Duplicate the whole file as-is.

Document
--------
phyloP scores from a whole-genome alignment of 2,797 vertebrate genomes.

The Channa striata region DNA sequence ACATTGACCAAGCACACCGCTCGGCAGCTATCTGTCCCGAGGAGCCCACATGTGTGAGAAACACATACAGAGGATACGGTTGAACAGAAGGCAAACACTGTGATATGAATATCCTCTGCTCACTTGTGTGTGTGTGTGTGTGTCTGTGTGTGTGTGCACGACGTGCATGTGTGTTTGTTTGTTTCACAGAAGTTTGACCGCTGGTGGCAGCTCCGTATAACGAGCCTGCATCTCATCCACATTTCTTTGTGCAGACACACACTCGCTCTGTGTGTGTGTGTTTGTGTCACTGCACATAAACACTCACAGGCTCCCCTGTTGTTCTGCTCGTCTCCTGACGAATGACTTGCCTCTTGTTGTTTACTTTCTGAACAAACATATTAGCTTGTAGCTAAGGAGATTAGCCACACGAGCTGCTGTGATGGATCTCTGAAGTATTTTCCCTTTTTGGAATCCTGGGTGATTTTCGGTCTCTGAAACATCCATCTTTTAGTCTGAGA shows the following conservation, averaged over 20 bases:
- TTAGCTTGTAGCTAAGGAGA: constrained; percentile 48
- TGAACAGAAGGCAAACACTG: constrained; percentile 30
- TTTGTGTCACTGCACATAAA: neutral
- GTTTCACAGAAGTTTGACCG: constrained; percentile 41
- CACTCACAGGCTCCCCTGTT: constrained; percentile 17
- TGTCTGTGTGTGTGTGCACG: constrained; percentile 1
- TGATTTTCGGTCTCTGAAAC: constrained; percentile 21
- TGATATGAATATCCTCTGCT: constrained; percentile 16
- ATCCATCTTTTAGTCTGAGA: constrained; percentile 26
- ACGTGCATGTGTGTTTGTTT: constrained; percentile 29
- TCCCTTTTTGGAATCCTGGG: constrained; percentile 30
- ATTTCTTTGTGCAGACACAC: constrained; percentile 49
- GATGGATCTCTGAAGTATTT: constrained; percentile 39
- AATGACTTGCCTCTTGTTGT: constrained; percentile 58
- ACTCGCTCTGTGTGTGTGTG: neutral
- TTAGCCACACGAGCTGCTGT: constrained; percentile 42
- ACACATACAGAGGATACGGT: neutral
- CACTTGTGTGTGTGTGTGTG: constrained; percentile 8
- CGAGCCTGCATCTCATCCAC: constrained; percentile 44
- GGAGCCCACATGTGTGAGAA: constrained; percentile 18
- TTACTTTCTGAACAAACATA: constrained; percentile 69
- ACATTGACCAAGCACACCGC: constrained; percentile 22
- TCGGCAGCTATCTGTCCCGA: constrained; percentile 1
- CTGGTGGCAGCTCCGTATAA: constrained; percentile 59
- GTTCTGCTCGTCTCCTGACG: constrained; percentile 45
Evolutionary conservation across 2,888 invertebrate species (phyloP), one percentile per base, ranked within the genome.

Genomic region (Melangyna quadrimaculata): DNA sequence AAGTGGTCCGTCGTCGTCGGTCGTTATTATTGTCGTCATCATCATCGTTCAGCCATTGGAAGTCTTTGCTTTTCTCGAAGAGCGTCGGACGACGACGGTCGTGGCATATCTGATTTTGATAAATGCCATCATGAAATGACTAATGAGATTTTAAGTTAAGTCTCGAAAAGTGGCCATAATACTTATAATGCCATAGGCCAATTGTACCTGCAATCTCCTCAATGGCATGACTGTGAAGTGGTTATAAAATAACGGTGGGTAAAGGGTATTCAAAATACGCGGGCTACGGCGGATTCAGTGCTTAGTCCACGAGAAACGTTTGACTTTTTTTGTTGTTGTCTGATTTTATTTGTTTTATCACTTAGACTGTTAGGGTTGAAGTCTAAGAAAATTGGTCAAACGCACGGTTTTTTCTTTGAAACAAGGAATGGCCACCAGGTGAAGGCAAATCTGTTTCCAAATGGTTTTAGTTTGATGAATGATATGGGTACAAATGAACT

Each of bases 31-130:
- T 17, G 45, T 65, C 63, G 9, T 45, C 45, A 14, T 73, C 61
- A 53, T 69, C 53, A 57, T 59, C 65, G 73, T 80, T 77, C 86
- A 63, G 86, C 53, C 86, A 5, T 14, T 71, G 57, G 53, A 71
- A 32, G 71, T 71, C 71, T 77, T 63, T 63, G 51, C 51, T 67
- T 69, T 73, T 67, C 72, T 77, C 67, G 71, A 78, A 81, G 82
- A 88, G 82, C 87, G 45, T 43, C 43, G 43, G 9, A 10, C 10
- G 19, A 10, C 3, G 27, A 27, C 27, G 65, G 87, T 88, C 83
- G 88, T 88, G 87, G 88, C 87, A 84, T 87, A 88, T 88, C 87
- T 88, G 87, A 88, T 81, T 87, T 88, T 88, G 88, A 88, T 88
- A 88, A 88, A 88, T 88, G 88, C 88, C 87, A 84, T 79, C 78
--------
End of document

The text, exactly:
phyloP scores from a whole-genome alignment of 2,797 vertebrate genomes.

The Channa striata region DNA sequence ACATTGACCAAGCACACCGCTCGGCAGCTATCTGTCCCGAGGAGCCCACATGTGTGAGAAACACATACAGAGGATACGGTTGAACAGAAGGCAAACACTGTGATATGAATATCCTCTGCTCACTTGTGTGTGTGTGTGTGTGTCTGTGTGTGTGTGCACGACGTGCATGTGTGTTTGTTTGTTTCACAGAAGTTTGACCGCTGGTGGCAGCTCCGTATAACGAGCCTGCATCTCATCCACATTTCTTTGTGCAGACACACACTCGCTCTGTGTGTGTGTGTTTGTGTCACTGCACATAAACACTCACAGGCTCCCCTGTTGTTCTGCTCGTCTCCTGACGAATGACTTGCCTCTTGTTGTTTACTTTCTGAACAAACATATTAGCTTGTAGCTAAGGAGATTAGCCACACGAGCTGCTGTGATGGATCTCTGAAGTATTTTCCCTTTTTGGAATCCTGGGTGATTTTCGGTCTCTGAAACATCCATCTTTTAGTCTGAGA shows the following conservation, averaged over 20 bases:
- TTAGCTTGTAGCTAAGGAGA: constrained; percentile 48
- TGAACAGAAGGCAAACACTG: constrained; percentile 30
- TTTGTGTCACTGCACATAAA: neutral
- GTTTCACAGAAGTTTGACCG: constrained; percentile 41
- CACTCACAGGCTCCCCTGTT: constrained; percentile 17
- TGTCTGTGTGTGTGTGCACG: constrained; percentile 1
- TGATTTTCGGTCTCTGAAAC: constrained; percentile 21
- TGATATGAATATCCTCTGCT: constrained; percentile 16
- ATCCATCTTTTAGTCTGAGA: constrained; percentile 26
- ACGTGCATGTGTGTTTGTTT: constrained; percentile 29
- TCCCTTTTTGGAATCCTGGG: constrained; percentile 30
- ATTTCTTTGTGCAGACACAC: constrained; percentile 49
- GATGGATCTCTGAAGTATTT: constrained; percentile 39
- AATGACTTGCCTCTTGTTGT: constrained; percentile 58
- ACTCGCTCTGTGTGTGTGTG: neutral
- TTAGCCACACGAGCTGCTGT: constrained; percentile 42
- ACACATACAGAGGATACGGT: neutral
- CACTTGTGTGTGTGTGTGTG: constrained; percentile 8
- CGAGCCTGCATCTCATCCAC: constrained; percentile 44
- GGAGCCCACATGTGTGAGAA: constrained; percentile 18
- TTACTTTCTGAACAAACATA: constrained; percentile 69
- ACATTGACCAAGCACACCGC: constrained; percentile 22
- TCGGCAGCTATCTGTCCCGA: constrained; percentile 1
- CTGGTGGCAGCTCCGTATAA: constrained; percentile 59
- GTTCTGCTCGTCTCCTGACG: constrained; percentile 45
Evolutionary conservation across 2,888 invertebrate species (phyloP), one percentile per base, ranked within the genome.

Genomic region (Melangyna quadrimaculata): DNA sequence AAGTGGTCCGTCGTCGTCGGTCGTTATTATTGTCGTCATCATCATCGTTCAGCCATTGGAAGTCTTTGCTTTTCTCGAAGAGCGTCGGACGACGACGGTCGTGGCATATCTGATTTTGATAAATGCCATCATGAAATGACTAATGAGATTTTAAGTTAAGTCTCGAAAAGTGGCCATAATACTTATAATGCCATAGGCCAATTGTACCTGCAATCTCCTCAATGGCATGACTGTGAAGTGGTTATAAAATAACGGTGGGTAAAGGGTATTCAAAATACGCGGGCTACGGCGGATTCAGTGCTTAGTCCACGAGAAACGTTTGACTTTTTTTGTTGTTGTCTGATTTTATTTGTTTTATCACTTAGACTGTTAGGGTTGAAGTCTAAGAAAATTGGTCAAACGCACGGTTTTTTCTTTGAAACAAGGAATGGCCACCAGGTGAAGGCAAATCTGTTTCCAAATGGTTTTAGTTTGATGAATGATATGGGTACAAATGAACT

Each of bases 31-130:
- T 17, G 45, T 65, C 63, G 9, T 45, C 45, A 14, T 73, C 61
- A 53, T 69, C 53, A 57, T 59, C 65, G 73, T 80, T 77, C 86
- A 63, G 86, C 53, C 86, A 5, T 14, T 71, G 57, G 53, A 71
- A 32, G 71, T 71, C 71, T 77, T 63, T 63, G 51, C 51, T 67
- T 69, T 73, T 67, C 72, T 77, C 67, G 71, A 78, A 81, G 82
- A 88, G 82, C 87, G 45, T 43, C 43, G 43, G 9, A 10, C 10
- G 19, A 10, C 3, G 27, A 27, C 27, G 65, G 87, T 88, C 83
- G 88, T 88, G 87, G 88, C 87, A 84, T 87, A 88, T 88, C 87
- T 88, G 87, A 88, T 81, T 87, T 88, T 88, G 88, A 88, T 88
- A 88, A 88, A 88, T 88, G 88, C 88, C 87, A 84, T 79, C 78